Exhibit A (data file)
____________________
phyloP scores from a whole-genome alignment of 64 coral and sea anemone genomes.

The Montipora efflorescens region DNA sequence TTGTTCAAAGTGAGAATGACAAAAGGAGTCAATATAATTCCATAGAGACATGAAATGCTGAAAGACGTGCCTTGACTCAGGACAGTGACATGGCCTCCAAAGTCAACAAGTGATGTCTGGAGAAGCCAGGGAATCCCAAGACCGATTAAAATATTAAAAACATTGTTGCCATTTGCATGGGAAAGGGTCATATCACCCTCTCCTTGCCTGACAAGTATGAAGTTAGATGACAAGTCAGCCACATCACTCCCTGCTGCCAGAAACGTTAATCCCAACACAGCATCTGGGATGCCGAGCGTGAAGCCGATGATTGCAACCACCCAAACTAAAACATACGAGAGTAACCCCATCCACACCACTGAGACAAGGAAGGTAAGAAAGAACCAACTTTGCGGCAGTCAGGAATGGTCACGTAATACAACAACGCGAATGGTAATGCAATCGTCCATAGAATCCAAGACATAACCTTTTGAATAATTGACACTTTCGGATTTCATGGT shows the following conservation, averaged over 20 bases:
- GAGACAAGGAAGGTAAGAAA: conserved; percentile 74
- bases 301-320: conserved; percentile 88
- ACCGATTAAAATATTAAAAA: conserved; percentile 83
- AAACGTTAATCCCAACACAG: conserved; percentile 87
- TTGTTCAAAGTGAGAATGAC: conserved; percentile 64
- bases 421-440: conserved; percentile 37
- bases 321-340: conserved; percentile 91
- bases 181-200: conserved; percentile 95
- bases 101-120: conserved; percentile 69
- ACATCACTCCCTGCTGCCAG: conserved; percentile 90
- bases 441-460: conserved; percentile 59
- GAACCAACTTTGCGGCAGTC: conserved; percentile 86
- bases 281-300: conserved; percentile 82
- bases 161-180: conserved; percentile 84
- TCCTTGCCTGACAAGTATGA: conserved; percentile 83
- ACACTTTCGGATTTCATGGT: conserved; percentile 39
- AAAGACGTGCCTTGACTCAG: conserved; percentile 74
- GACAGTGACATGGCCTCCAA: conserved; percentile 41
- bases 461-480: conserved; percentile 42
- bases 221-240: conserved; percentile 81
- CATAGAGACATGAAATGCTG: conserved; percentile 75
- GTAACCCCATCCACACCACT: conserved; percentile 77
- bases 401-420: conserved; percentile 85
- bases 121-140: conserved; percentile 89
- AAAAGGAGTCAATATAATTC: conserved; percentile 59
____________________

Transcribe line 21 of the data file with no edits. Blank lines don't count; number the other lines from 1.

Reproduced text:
- bases 461-480: conserved; percentile 42